Certain marks are ineligible for registration with the Clearinghouse, including, but not limited to, trademark applications, trademark registrations issued by a city, state, province or sub-national region, and registered marks that were subject to successful invalidation, cancellation, opposition or rectification proceedings.
3. How Do I Register A Trademark With The Clearinghouse?
The Clearinghouse began accepting applications for registration on March 26. Trademark holders may now submit their trademark data to http://www.trademark-clearinghouse.com/ before any new gTLD registries launch. To register, trademark holders (or their agents) will need to provide certain information related to an eligible trademark. This information includes, without limitation: the name of the mark, registration number, registration date, jurisdiction, a detailed description of goods and services, the status of the trademark holder, and contact information for the trademark holder, among other information. The Clearinghouse reviews this data to determine whether the mark is eligible for protection, and may request additional documentary evidence if it determines the submitted trademark data is incomplete or incorrect.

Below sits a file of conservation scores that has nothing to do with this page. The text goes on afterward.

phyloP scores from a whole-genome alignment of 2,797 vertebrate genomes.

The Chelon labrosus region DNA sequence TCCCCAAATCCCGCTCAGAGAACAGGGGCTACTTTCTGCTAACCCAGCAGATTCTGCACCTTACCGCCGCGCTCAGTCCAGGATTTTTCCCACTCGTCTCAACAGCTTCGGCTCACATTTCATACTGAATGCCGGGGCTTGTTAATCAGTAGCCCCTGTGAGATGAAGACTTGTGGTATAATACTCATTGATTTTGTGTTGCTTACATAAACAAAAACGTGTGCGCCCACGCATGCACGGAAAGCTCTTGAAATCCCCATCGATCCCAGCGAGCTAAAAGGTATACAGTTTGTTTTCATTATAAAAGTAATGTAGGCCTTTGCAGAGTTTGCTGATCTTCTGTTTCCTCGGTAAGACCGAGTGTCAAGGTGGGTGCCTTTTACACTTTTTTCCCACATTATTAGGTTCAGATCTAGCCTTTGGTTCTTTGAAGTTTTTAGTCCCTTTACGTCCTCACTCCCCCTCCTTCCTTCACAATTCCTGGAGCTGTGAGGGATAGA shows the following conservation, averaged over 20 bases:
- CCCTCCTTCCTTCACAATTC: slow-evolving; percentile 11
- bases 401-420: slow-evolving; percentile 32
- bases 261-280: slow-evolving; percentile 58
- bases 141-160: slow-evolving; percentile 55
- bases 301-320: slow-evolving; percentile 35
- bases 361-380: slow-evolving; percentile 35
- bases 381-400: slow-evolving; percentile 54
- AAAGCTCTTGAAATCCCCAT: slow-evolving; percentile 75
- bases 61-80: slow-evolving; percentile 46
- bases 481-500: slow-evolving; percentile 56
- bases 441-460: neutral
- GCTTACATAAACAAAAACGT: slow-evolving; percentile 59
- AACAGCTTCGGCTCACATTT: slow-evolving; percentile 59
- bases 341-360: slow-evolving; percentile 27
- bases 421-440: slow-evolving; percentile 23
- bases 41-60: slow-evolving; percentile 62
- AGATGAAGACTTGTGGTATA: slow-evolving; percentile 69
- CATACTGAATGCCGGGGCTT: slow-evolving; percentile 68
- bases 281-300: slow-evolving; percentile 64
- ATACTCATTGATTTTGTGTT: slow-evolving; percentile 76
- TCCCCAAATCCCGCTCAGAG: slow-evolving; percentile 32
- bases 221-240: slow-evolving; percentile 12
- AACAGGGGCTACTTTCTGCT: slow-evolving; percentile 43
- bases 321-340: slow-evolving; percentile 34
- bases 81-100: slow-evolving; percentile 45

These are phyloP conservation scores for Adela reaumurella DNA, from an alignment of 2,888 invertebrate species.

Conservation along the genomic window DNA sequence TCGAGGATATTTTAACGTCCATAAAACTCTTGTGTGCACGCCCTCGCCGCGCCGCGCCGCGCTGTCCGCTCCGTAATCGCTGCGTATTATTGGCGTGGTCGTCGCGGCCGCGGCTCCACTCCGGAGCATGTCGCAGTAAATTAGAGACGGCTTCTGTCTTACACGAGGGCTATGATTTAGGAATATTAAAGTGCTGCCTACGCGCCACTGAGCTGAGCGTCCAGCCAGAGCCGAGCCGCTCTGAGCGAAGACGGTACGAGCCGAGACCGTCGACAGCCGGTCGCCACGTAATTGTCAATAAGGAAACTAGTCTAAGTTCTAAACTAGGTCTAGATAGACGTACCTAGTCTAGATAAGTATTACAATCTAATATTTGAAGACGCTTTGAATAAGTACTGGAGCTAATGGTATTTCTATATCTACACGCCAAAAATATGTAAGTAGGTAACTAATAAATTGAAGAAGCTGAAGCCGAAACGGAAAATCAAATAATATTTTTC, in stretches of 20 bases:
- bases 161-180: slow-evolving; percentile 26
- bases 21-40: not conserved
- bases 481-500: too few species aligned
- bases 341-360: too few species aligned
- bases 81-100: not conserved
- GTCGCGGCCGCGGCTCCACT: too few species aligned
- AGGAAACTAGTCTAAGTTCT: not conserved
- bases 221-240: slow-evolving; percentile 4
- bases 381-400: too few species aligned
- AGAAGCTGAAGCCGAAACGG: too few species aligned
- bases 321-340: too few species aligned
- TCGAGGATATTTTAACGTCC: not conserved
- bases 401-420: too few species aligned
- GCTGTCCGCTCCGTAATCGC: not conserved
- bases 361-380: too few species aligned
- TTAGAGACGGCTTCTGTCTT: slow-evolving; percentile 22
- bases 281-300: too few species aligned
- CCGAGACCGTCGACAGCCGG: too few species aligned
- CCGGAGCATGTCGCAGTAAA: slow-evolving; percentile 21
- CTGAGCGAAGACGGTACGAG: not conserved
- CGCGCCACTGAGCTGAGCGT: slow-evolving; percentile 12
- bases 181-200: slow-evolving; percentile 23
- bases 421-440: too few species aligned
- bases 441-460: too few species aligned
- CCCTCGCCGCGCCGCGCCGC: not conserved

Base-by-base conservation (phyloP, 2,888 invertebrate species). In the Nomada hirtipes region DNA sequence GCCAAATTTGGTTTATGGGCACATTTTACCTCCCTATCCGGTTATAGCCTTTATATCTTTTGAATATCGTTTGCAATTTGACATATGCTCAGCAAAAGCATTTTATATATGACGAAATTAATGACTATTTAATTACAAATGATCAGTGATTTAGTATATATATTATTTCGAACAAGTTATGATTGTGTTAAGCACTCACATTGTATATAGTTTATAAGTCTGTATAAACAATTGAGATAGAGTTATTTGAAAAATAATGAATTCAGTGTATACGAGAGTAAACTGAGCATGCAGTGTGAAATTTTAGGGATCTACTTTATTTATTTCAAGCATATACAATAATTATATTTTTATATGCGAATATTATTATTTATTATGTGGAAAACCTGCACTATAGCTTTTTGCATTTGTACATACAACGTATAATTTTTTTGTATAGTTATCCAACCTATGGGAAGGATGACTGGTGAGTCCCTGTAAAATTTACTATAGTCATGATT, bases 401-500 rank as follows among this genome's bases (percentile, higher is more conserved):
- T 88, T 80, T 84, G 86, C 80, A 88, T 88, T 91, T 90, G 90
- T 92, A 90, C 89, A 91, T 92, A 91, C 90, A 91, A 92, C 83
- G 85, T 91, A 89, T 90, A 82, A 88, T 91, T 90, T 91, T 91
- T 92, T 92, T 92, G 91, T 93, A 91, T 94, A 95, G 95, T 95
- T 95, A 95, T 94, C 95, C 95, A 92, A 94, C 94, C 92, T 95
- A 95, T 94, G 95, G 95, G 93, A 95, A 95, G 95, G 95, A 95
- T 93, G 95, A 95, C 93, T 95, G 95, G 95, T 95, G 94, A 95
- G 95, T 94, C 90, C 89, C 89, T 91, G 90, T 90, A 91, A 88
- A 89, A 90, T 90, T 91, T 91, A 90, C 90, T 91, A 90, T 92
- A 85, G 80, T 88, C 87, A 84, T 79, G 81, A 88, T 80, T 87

If the trademark holder wishes to opt in for the Sunrise Service when submitting a trademark for registration with the Clearinghouse, he must also submit proof of use of the mark. This proof of use must have two elements: (1) a signed declaration of use, and (2) a sample showing the mark in use (such as a product label or marketing materials).
4. How Much Does It Cost To Register?
Under the basic fee structure, trademark registrations with the Clearinghouse can be designated for one, three, or five years. The costs for such registrations are: $150 per mark for one year; $435 per mark for three years; and $725 per mark for five years. The basic fee structure requires payment by credit card and is limited to 10 trademark registrations per card. There are no additional fees for opting in or out of the Sunrise and/or Trademark Claims Services.
There is also an advanced fee structure for users who set up a prepayment account. The Clearinghouse also offers discounted pricing to trademark holders based on the volume of marks registered or renewed.
5. Is The Clearinghouse For Me?
Registration with the Clearinghouse will not necessarily prevent cybersquatting or other trademark infringement and does not guarantee that you will automatically get your trademark as a domain name in all new gTLDs. However, with the launch of the Clearinghouse, ICANN has added another weapon to the arsenal of trademark holders in policing their marks. Taking advantage of these new safeguards may be a worthwhile way to protect the value of your brands. Our intellectual property team is available to discuss whether Clearinghouse registration is right for you.
If you have any questions or need further information, please contact one of the authors, or any of the other members of our Intellectual Property Group.